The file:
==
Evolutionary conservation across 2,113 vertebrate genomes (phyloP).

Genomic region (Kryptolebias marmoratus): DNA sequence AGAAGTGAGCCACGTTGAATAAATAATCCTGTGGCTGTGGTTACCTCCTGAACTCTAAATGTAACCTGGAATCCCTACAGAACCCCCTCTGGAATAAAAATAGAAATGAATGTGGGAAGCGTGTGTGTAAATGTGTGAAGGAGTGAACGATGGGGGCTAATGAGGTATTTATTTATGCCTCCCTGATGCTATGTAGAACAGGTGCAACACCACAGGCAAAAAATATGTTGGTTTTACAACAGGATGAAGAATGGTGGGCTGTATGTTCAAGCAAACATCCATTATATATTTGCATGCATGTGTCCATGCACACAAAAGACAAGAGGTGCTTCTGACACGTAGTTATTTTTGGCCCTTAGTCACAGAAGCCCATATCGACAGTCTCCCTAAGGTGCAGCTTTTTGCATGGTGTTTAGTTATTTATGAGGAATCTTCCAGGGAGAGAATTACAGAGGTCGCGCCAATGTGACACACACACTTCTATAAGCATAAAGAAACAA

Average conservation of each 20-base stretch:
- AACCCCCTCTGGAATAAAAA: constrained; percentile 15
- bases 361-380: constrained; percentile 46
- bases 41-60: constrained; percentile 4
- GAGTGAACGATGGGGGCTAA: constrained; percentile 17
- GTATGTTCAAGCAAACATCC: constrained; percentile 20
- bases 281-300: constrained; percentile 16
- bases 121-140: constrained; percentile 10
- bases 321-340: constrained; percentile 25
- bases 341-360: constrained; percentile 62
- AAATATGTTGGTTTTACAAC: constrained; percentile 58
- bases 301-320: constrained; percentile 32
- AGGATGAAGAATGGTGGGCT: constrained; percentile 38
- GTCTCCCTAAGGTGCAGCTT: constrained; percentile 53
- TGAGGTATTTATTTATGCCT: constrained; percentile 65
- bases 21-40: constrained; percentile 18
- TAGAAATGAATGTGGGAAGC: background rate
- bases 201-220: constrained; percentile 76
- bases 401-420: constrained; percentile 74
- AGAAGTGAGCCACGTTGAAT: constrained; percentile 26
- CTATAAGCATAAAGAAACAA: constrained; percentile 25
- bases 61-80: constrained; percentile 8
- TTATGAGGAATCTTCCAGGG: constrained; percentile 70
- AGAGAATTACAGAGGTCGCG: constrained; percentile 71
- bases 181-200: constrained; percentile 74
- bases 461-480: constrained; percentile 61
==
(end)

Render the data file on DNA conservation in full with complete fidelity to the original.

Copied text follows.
Evolutionary conservation across 2,113 vertebrate genomes (phyloP).

Genomic region (Kryptolebias marmoratus): DNA sequence AGAAGTGAGCCACGTTGAATAAATAATCCTGTGGCTGTGGTTACCTCCTGAACTCTAAATGTAACCTGGAATCCCTACAGAACCCCCTCTGGAATAAAAATAGAAATGAATGTGGGAAGCGTGTGTGTAAATGTGTGAAGGAGTGAACGATGGGGGCTAATGAGGTATTTATTTATGCCTCCCTGATGCTATGTAGAACAGGTGCAACACCACAGGCAAAAAATATGTTGGTTTTACAACAGGATGAAGAATGGTGGGCTGTATGTTCAAGCAAACATCCATTATATATTTGCATGCATGTGTCCATGCACACAAAAGACAAGAGGTGCTTCTGACACGTAGTTATTTTTGGCCCTTAGTCACAGAAGCCCATATCGACAGTCTCCCTAAGGTGCAGCTTTTTGCATGGTGTTTAGTTATTTATGAGGAATCTTCCAGGGAGAGAATTACAGAGGTCGCGCCAATGTGACACACACACTTCTATAAGCATAAAGAAACAA

Average conservation of each 20-base stretch:
- AACCCCCTCTGGAATAAAAA: constrained; percentile 15
- bases 361-380: constrained; percentile 46
- bases 41-60: constrained; percentile 4
- GAGTGAACGATGGGGGCTAA: constrained; percentile 17
- GTATGTTCAAGCAAACATCC: constrained; percentile 20
- bases 281-300: constrained; percentile 16
- bases 121-140: constrained; percentile 10
- bases 321-340: constrained; percentile 25
- bases 341-360: constrained; percentile 62
- AAATATGTTGGTTTTACAAC: constrained; percentile 58
- bases 301-320: constrained; percentile 32
- AGGATGAAGAATGGTGGGCT: constrained; percentile 38
- GTCTCCCTAAGGTGCAGCTT: constrained; percentile 53
- TGAGGTATTTATTTATGCCT: constrained; percentile 65
- bases 21-40: constrained; percentile 18
- TAGAAATGAATGTGGGAAGC: background rate
- bases 201-220: constrained; percentile 76
- bases 401-420: constrained; percentile 74
- AGAAGTGAGCCACGTTGAAT: constrained; percentile 26
- CTATAAGCATAAAGAAACAA: constrained; percentile 25
- bases 61-80: constrained; percentile 8
- TTATGAGGAATCTTCCAGGG: constrained; percentile 70
- AGAGAATTACAGAGGTCGCG: constrained; percentile 71
- bases 181-200: constrained; percentile 74
- bases 461-480: constrained; percentile 61